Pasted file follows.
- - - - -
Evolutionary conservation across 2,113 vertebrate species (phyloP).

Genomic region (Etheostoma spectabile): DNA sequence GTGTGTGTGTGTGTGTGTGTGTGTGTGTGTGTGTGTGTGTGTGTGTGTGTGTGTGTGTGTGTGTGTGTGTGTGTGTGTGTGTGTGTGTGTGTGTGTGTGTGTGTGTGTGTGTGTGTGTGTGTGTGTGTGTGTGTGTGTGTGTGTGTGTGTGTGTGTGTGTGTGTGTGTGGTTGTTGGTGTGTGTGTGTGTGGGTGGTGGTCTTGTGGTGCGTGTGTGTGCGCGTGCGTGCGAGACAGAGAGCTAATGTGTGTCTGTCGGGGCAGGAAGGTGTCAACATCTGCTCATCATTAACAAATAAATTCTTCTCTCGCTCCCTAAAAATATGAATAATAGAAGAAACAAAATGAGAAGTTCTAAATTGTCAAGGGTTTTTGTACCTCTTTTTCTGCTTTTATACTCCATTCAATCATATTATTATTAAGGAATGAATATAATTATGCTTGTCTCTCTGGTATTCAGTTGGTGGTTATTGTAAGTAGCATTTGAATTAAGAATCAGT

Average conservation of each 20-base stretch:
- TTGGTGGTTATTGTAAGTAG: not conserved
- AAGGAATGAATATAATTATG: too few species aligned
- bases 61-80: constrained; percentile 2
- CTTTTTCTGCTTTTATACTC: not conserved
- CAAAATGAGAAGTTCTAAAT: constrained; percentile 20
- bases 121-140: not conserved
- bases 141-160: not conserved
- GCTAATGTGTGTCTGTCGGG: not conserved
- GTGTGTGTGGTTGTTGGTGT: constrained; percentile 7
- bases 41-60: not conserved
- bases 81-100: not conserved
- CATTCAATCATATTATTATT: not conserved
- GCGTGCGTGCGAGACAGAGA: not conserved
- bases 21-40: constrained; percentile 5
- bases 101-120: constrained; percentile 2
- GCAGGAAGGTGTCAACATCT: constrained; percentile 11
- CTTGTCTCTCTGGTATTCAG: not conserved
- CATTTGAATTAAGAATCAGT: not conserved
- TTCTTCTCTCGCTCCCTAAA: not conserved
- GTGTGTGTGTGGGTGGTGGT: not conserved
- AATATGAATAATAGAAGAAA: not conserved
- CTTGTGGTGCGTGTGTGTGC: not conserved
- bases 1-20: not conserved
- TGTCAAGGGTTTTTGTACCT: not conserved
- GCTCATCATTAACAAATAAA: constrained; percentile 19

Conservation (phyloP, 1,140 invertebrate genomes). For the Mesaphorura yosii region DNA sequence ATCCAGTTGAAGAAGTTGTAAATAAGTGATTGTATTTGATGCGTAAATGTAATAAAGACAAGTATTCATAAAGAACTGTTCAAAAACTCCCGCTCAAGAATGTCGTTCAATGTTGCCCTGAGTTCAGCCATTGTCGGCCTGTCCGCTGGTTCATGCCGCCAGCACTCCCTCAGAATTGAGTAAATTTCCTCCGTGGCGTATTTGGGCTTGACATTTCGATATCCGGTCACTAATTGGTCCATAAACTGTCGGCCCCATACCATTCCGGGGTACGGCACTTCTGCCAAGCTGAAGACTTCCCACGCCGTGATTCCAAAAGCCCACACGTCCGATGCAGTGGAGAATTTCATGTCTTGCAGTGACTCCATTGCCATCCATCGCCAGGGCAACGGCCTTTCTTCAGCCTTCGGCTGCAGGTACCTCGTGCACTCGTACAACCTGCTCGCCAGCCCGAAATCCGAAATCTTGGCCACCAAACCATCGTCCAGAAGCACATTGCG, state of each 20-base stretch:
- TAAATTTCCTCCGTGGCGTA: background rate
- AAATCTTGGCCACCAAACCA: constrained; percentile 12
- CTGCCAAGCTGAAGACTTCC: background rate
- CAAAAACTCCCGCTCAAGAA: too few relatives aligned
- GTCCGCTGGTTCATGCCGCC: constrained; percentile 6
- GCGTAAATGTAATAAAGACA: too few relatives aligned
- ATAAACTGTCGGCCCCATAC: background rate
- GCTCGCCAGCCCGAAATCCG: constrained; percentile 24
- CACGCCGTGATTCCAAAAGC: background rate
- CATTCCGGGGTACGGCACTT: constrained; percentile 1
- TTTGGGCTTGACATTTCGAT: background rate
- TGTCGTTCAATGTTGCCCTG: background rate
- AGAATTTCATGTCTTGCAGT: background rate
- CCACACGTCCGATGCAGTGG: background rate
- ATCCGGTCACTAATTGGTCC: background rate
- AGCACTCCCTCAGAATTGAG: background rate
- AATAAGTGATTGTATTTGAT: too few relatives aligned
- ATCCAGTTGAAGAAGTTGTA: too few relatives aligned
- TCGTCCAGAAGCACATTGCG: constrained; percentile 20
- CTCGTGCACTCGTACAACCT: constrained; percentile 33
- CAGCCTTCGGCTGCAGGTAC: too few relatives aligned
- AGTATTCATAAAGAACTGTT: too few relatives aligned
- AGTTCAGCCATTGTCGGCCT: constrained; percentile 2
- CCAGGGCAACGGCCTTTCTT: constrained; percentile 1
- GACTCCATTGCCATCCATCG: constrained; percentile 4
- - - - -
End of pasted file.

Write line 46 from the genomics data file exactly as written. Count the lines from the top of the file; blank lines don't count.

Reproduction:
- AATAAGTGATTGTATTTGAT: too few relatives aligned